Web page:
By allowing ads to appear on this site, you support the local businesses who, in turn, support great journalism.
Fighting Crime: One Bite At A Time
New Police Dog 4-30
Oakdale Police Officer Blake Ebert and Jeff Steves of Steves Chevrolet kneel with the departments newest canine, a year-and-a-half old German Shepherd-Belgium Malinois mix. Steves Chevrolet made a $15,800 donation to have the dog purchased and will be holding a contest to name the dog.

After years without any canines on the department, the Oakdale Police Department is preparing to add another four-legged crime fighter to its ranks.

Courtesy of another Steves Chevrolet donation, this time $15,800, the police department will be able to purchase and train another German Shepherd-Belgium Malinois mix as well as equip another police canine vehicle for use.

In making the request for authorization to the city council, Lieutenant Keri Redd told city officials that the department is currently down to 18 full-time police officers and nine reserve officers.

Lt. Redd said patrol teams are generally staffed with one sergeant and two officers and have fairly high call volumes on both day and night shifts. A second canine unit would give the department equal coverage throughout the week and on its “cover shift.”

“This would be of great assistance to patrol teams since a canine is much like a two person unit and is far superior at building searches and capturing suspects that are resisting or fleeing,” Lt. Redd said.

The new dog, which is yet to be given an official name pending a public naming contest, will be assigned to Officer Blake Ebert. The dog currently is in the “bonding process” with Officer Ebert and will start training this week with Ron Kloward of Top Dog Police K9 Training and Consulting of Modesto.

Ebert was out with his new canine, with the temporary name “Daro” on Thursday, April 24 practicing building searches with the department’s other canine and Officer Andy Stever.

“We just got out of a training session and he’s doing really good,” said Ebert. “He has a good sense for tracking.”

The resurrection of the department’s canine program that had been cut in 2006 was made available through nearly $25,000 in local donations last year when the department brought aboard Chevy.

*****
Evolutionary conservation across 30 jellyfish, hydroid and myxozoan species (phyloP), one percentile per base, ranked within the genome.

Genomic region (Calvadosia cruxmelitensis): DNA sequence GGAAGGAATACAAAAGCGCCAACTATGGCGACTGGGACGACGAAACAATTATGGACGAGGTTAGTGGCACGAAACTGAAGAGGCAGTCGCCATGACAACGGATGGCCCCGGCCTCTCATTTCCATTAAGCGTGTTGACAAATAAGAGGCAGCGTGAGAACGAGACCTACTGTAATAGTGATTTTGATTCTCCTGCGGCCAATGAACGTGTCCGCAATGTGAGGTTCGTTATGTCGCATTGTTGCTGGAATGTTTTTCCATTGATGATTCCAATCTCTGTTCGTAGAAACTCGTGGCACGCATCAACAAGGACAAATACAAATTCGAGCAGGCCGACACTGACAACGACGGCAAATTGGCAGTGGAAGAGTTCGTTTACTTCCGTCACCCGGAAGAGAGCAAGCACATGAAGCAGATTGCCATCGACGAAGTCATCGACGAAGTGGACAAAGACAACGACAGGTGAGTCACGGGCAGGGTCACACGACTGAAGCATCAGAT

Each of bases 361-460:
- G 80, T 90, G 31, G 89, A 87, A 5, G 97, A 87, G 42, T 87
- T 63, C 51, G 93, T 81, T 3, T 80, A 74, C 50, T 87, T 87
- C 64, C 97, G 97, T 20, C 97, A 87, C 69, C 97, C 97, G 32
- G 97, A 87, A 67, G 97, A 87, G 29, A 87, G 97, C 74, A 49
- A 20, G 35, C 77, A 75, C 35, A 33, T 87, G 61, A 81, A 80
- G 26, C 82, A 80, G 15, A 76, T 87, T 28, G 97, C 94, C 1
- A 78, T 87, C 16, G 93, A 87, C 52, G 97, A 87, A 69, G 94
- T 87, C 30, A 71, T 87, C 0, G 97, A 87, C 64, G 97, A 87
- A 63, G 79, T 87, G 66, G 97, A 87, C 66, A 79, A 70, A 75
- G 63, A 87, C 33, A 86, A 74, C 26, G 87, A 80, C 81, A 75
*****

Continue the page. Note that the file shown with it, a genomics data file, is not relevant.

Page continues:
Steves Chevrolet was instrumental to the resurrection when it donated $16,000 to the department last summer for the purchase and training of the dog as well as made available at a low cost a two-wheel drive Chevrolet Tahoe from its used fleet to be specially equipped as that canine and handler’s patrol vehicle.

The recent donation of $15,800 will go toward the $10,300 cost for the new dog, covering training costs.

Jeff Steves, owner of Steves Chevrolet has been vocal about the use of police canines stating that using the dog would be safer for the officers and would prevent on the job injuries in potentially hazardous situations.

“I’m excited to be able to do this for our department,” Steves said. “There’s so much these canines can do to keep the officers protected.”

Steves credits the idea for the second police dog donation to his wife, Margaret, during a conversation they had regarding the success of Chevy.

“She’s really concerned about the gang problem rising in town,” Steves said.

Steves said he wanted community input in naming the dog and will start a contest in a few weeks.

A police dog is such a positive thing for the community and I wanted their involvement too,” Steves said. “It also gives the officers a reason to stay with our department and not leave.”

The contest would include the more common names received, that would have a Chevrolet theme, to be entered in a bin by number of votes and a winner would be drawn later.

Steves said that the winning person will be part of the dog’s swearing-in ceremony and receive various gifts from the dealership.